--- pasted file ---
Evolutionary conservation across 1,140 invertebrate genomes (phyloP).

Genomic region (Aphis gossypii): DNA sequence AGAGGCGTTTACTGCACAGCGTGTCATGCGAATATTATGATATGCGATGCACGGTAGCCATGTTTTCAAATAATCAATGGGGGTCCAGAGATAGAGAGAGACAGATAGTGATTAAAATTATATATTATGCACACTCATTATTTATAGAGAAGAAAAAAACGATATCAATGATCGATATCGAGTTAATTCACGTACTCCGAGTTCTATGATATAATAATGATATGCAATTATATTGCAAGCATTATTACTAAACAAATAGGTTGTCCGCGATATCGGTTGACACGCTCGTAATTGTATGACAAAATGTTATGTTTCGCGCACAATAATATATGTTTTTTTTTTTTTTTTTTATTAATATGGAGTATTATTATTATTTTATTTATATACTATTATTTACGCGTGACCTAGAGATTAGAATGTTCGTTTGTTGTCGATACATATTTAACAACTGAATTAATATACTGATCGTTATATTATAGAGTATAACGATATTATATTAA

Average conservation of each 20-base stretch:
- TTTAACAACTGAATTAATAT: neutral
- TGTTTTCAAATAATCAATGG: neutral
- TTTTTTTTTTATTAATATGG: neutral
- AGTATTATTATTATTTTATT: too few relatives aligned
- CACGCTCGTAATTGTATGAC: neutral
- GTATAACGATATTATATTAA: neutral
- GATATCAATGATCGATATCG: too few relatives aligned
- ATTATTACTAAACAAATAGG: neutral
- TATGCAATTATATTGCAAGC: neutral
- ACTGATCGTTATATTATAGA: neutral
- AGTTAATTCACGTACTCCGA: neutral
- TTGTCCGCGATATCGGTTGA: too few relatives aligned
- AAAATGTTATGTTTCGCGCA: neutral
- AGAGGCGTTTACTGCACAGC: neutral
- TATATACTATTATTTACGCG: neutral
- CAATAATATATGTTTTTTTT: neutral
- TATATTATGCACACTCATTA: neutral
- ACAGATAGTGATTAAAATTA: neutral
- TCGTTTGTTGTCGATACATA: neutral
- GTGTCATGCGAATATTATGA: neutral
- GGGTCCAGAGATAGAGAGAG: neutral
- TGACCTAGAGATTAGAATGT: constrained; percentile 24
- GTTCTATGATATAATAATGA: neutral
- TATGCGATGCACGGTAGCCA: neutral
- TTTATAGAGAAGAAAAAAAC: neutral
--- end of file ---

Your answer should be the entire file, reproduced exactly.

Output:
Evolutionary conservation across 1,140 invertebrate genomes (phyloP).

Genomic region (Aphis gossypii): DNA sequence AGAGGCGTTTACTGCACAGCGTGTCATGCGAATATTATGATATGCGATGCACGGTAGCCATGTTTTCAAATAATCAATGGGGGTCCAGAGATAGAGAGAGACAGATAGTGATTAAAATTATATATTATGCACACTCATTATTTATAGAGAAGAAAAAAACGATATCAATGATCGATATCGAGTTAATTCACGTACTCCGAGTTCTATGATATAATAATGATATGCAATTATATTGCAAGCATTATTACTAAACAAATAGGTTGTCCGCGATATCGGTTGACACGCTCGTAATTGTATGACAAAATGTTATGTTTCGCGCACAATAATATATGTTTTTTTTTTTTTTTTTTATTAATATGGAGTATTATTATTATTTTATTTATATACTATTATTTACGCGTGACCTAGAGATTAGAATGTTCGTTTGTTGTCGATACATATTTAACAACTGAATTAATATACTGATCGTTATATTATAGAGTATAACGATATTATATTAA

Average conservation of each 20-base stretch:
- TTTAACAACTGAATTAATAT: neutral
- TGTTTTCAAATAATCAATGG: neutral
- TTTTTTTTTTATTAATATGG: neutral
- AGTATTATTATTATTTTATT: too few relatives aligned
- CACGCTCGTAATTGTATGAC: neutral
- GTATAACGATATTATATTAA: neutral
- GATATCAATGATCGATATCG: too few relatives aligned
- ATTATTACTAAACAAATAGG: neutral
- TATGCAATTATATTGCAAGC: neutral
- ACTGATCGTTATATTATAGA: neutral
- AGTTAATTCACGTACTCCGA: neutral
- TTGTCCGCGATATCGGTTGA: too few relatives aligned
- AAAATGTTATGTTTCGCGCA: neutral
- AGAGGCGTTTACTGCACAGC: neutral
- TATATACTATTATTTACGCG: neutral
- CAATAATATATGTTTTTTTT: neutral
- TATATTATGCACACTCATTA: neutral
- ACAGATAGTGATTAAAATTA: neutral
- TCGTTTGTTGTCGATACATA: neutral
- GTGTCATGCGAATATTATGA: neutral
- GGGTCCAGAGATAGAGAGAG: neutral
- TGACCTAGAGATTAGAATGT: constrained; percentile 24
- GTTCTATGATATAATAATGA: neutral
- TATGCGATGCACGGTAGCCA: neutral
- TTTATAGAGAAGAAAAAAAC: neutral